In a rare display of bipartisanship, Senate Judiciary Committee members seemed to offer their support this morning for the growing movement among states to pass extreme risk protection orders, commonly known as red flag laws, since the school shooting in Parkland, Florida.
South Carolina Republican Lindsey Graham, who has become one of President Trump’s biggest cheerleaders in recent months, called the hearing, he said, to “start a discussion about what’s working at the state level.” But in his opening remarks, he stopped short of endorsing a national push, “I think passing a federal law is beyond what the market will bear.”
Rather, Graham said, he wants to create “an incentive at the federal level” for states that want to implement their own red flag laws. That would seem to be an endorsement of a bill introduced in February by Senator Dianne Feinstein, a California Democrat and the ranking committee member, that would encourage states to use federal funding to offset the cost of implementing red flag policies. But not a single Republican has signed on to cosponsor the measure, despite its compatibility with Graham’s stated aims.
Since the Parkland shooting, nine states have enacted legislation that allows law enforcement to remove guns from individuals deemed a risk to themselves or others.
Fourteen states and the District of Columbia currently have some type of red flag law on the books. Proposals are pending in more than two dozen additional states. Though slight variations exist, the contours of the red flag measures are the same: Law enforcement — and, in some cases, family members, teachers, or health professionals — can petition a court to remove guns from those considered to be a threat to themselves or others. Some states allow weapons to be taken temporarily, prior to a full hearing.
In her Senate testimony, Kimberly Wyatt, a prosecutor who supervises the enforcement of Washington State’s red flag law, praised what she called “lifesaving” legislation: “This has been the most important and rewarding work of my 18-year career as a prosecutor. A prosecutor rarely, if ever, has an opportunity to intervene prior to gun violence occurring. Instead, we react after the gun violence has happened.”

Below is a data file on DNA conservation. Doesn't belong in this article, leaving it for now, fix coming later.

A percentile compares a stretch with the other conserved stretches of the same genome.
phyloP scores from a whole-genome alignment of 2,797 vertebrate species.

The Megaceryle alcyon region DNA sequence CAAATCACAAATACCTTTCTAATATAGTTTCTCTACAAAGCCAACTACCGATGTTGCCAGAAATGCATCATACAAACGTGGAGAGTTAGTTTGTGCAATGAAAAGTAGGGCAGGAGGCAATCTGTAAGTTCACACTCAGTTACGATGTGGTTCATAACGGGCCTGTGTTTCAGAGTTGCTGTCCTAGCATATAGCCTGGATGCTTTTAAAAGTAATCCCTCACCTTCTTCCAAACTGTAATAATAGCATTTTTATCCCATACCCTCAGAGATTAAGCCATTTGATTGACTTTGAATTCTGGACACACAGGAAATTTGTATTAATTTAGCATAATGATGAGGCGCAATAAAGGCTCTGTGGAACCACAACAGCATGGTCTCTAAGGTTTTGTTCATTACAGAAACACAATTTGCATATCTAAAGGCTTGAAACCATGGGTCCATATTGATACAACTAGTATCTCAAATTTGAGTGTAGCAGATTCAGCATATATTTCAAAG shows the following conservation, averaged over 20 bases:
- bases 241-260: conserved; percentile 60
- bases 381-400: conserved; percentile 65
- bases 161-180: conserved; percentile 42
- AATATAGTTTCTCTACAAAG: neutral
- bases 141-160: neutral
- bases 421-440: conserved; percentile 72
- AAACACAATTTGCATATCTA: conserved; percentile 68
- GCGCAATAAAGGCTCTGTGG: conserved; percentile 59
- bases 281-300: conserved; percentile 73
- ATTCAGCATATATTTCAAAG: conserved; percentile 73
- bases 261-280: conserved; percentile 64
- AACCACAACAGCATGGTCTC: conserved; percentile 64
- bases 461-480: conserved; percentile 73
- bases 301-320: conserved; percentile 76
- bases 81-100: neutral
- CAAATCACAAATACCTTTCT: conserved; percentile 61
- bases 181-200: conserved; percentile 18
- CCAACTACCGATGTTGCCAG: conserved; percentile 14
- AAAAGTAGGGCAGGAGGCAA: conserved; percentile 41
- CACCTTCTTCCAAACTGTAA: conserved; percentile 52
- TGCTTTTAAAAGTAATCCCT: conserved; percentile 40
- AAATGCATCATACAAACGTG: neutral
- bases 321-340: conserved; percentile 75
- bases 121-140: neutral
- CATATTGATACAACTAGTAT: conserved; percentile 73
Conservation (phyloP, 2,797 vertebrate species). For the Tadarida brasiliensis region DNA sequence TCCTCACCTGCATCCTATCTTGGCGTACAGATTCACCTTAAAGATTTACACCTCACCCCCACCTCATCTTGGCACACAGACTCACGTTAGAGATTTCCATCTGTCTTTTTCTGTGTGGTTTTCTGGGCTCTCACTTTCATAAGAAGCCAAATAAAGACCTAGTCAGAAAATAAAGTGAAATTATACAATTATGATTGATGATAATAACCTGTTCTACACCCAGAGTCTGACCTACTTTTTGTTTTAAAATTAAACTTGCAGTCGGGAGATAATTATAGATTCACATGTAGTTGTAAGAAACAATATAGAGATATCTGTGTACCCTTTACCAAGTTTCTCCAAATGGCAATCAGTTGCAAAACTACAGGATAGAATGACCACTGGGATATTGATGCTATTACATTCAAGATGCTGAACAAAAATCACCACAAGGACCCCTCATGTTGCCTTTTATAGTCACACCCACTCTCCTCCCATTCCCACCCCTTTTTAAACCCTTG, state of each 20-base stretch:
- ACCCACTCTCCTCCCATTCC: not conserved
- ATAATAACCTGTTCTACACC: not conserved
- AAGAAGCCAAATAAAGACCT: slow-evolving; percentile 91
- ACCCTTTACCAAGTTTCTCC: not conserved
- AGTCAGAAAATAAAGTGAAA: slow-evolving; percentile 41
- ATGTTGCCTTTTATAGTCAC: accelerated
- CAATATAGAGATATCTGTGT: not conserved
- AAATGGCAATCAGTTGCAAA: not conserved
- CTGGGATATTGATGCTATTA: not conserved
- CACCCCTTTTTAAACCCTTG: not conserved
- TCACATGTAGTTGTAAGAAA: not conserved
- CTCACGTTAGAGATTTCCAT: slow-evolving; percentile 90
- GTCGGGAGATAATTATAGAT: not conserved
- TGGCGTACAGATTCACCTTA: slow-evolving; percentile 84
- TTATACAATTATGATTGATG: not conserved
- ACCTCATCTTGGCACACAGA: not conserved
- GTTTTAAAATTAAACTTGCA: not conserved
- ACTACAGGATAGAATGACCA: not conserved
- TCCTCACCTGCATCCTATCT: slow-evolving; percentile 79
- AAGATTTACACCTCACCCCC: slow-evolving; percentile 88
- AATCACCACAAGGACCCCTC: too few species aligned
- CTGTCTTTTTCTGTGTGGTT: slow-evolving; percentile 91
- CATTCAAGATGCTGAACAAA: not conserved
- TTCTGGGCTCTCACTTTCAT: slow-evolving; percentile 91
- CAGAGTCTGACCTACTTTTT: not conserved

During questioning, Republicans raised concerns about ensuring due process and maintaining a high standard of evidence. Iowa Republican Chuck Grassley asked witness Dave Kopel of the Independence Institute, a think tank funded in part by the National Rifle Association, to clarify what legal protections he believes should exist in red flag laws. Kopel advocated against temporary gun removal prior to a full hearing except in the most dangerous cases, and in favor of providing counsel for those accused. Additionally, he said, “If we’re going to have truth in legislation, when a bill says it’s about extreme risks, then the standard should be of finding an extreme risk, not a finding of some lower level of risk, or as in some legislation, merely finding a danger.”
The range of viewpoints expressed at the hearing were split along typically Republican and Democratic lines — with Democrat Mazie Hirono of Hawaii assuming a clear anti-NRA posture, and Republican Joni Ernst of Iowa sticking with simple, pro-Second Amendment talking points. But there was an unusual sense of unity among the senators and testifying witnesses that preventing gun deaths through red flag laws should be a legislative priority. At one point, Feinstein asked her colleagues if they disagreed with Sheriff Ric Bradshaw, a witness discussing how a red flag law should work. The room remained silent.
When Kopel was later pushed by Illinois Democrat Dick Durbin, he responded, “I support these laws too, Senator, that’s why I’m here testifying.”
And in his closing remarks, Graham seemed to contradict his initial hesitancy to support a federal red flag law: “I really can’t see a reason why we can’t pursue this at the federal level. The benefits are enormous,” he went on, “even if you just stop one” death.